Gal Eisenkot was killed after a bomb exploded in a tunnel shaft near soldiers in the Jabaliya camp in northern Gaza on December 7, 2023. He was rushed in critical condition to a hospital in Israel, where he died of his injuries.

Eisenkot said he knew that Gal, a member of the 551st Brigade’s 699th Battalion, and his crew “were going on a mission to take over buildings, which would allow access to the [Hamas] leadership, where there would be hostages [and hostages’] bodies.”

[The Times of Israel Report continues]

Prioritize hostages
Asked about reports that Netanyahu delayed the November truce by a week as he sought better terms, Eisenkot made clear that he urged acceptance of the deal. “I said that if they didn’t do the deal, I’d get up and leave.”

He also said he attempted in vain to persuade his leadership colleagues to accept Hamas terms for one more group of releases on the eighth day of the deal, even though Hamas was proposing to include the bodies of three dead hostages, and not to honor other terms regarding which categories of hostages, including women, would be freed that day. Eisenkot said he knew that once the truce collapsed, the prospect of releasing those who might have gone free that day would be dimmer, and that attempting to negotiate further deals would be harder. The truce indeed collapsed, and no new deal has been attained since.

On the remaining hostages, Eisenkot told “Uvda” that there would be no Entebbe-like operation to save them.

A daring rescue like the 1976 operation by an Israeli elite commando squad that saved 98 hostages from Palestinian and German terrorists in Entebbe, Uganda, “will not happen,” he said.

On June 27, 1976, the terrorists hijacked an Air France jet flying from Tel Aviv to Paris diverting to Entebbe airport in Uganda, where the hijackers were welcomed by dictator Idi Amin. The legendary mission claimed the lives of four hostages and that of Yoni (Yonatan) Netanyahu, Netanyahu’s older brother, who led the rescue squad.

[The Times of Israel Report continues]

He said the next pause will likely be longer “by three or four times, but after that, [the fighting would resume and] the war objectives will still be in effect.”

Eisenkot said returning the hostages needs to be the central priority, more urgent than destroying Hamas. Israel had utterly failed to protect those who were killed and abducted on October 7. “And so I have no question as to which mission is the more urgent and greater priority.”

He also said the IDF must avoid harming the hostages in Gaza even at the price of passing up an opportunity to eliminate Sinwar. “For me, there’s no dilemma: For me, the mission to save civilians comes before killing the enemy. The enemy can be killed afterward.”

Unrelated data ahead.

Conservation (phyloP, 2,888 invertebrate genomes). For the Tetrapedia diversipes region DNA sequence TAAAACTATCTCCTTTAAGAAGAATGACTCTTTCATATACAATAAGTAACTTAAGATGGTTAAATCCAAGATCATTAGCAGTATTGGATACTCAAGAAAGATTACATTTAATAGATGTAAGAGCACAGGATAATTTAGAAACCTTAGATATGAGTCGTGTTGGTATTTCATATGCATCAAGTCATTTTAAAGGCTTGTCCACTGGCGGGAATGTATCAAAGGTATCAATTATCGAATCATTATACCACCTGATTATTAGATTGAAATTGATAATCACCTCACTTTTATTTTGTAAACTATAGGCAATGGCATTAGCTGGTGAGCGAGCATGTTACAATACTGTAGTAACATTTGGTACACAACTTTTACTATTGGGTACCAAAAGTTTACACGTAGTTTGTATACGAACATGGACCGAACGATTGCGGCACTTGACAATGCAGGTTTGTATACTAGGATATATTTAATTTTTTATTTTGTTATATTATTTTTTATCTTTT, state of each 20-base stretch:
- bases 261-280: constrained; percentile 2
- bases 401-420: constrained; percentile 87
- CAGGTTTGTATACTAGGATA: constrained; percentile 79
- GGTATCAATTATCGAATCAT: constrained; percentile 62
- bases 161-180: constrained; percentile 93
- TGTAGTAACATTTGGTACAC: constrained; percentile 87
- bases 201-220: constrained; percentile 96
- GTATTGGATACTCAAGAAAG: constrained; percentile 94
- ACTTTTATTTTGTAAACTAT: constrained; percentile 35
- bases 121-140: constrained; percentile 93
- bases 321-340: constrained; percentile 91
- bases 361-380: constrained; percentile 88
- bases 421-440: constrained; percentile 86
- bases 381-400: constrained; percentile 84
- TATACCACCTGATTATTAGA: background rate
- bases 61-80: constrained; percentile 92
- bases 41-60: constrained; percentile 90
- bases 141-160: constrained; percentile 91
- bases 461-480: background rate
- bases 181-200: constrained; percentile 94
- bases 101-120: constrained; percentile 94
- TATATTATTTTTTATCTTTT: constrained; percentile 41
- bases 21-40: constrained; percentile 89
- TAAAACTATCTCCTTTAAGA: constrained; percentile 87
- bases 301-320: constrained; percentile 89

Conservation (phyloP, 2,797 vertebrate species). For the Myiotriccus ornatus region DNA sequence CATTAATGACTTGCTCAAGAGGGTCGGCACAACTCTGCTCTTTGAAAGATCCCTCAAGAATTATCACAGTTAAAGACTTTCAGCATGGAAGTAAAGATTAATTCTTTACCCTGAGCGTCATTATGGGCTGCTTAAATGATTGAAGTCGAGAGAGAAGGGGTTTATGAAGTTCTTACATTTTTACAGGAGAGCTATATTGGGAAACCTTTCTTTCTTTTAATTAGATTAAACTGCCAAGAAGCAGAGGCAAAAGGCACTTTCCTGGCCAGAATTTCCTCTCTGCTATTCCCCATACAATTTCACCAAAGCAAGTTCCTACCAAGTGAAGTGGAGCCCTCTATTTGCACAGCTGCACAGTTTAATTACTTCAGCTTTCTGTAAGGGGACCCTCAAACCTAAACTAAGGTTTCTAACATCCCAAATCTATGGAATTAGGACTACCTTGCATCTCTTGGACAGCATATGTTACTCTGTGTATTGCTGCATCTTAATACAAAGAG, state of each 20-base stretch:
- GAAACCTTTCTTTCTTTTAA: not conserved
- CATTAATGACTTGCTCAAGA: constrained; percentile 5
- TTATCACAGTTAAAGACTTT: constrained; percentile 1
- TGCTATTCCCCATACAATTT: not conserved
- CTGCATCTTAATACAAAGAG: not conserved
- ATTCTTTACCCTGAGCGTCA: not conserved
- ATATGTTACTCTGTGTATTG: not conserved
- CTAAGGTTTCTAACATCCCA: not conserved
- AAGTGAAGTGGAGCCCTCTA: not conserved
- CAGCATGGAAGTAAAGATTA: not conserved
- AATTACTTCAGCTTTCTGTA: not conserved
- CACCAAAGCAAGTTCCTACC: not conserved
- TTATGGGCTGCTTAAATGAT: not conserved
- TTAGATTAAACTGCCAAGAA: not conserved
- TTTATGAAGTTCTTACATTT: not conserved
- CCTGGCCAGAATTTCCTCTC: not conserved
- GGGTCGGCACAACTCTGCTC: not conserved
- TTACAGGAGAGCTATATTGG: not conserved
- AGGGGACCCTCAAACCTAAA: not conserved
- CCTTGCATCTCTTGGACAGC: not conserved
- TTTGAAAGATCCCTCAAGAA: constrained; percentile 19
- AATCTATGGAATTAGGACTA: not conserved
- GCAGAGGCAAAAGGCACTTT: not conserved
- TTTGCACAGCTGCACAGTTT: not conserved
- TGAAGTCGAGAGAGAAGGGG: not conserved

He said that he would “pick up my things and leave” his coalition position if the plight of the hostages were not addressed as a priority. “I know what my red line is,” he said. “It relates to the hostages… and also to the way that this war must be run.”

Asked about reports that Sara Netanyahu has urged families of hostages not to publicly protest against the government’s handling of the crisis, he said he feels he has “no right” to tell the families what to do or not to do. When meeting the families, he said, he has told them to do what they think is right.

The future
Asked, “Are you convinced that Netanyahu is not seeking as long a war as possible [in part to avoid a reckoning over the events of October 7]?” Eisenkot paused for several seconds and then said, “I hope not… If I were to reach that conclusion, I wouldn’t stay another minute.”

“What interests me is how to advance Israel’s security and ensure that the deaths of my son and others were not in vain,” he said.

Asked about his political future, he said, “I am part of a party but I know how to make my own decisions, too.” (Eisenkot entered politics, joining Gantz’s party, in August 2022.)

Asked repeatedly whether he could or should be prime minister, he said the question was “not relevant” and “I don’t think about it today.”

Rather, he said, he was trying “to be strong” in the wake of his son’s death and to “contribute and have an influence” for the good of Israel. He said Gal “was always the most opposed to my entry into politics,” but that, during the war, “I heard him speaking completely differently.”

View this Times of Israel Report from January 19th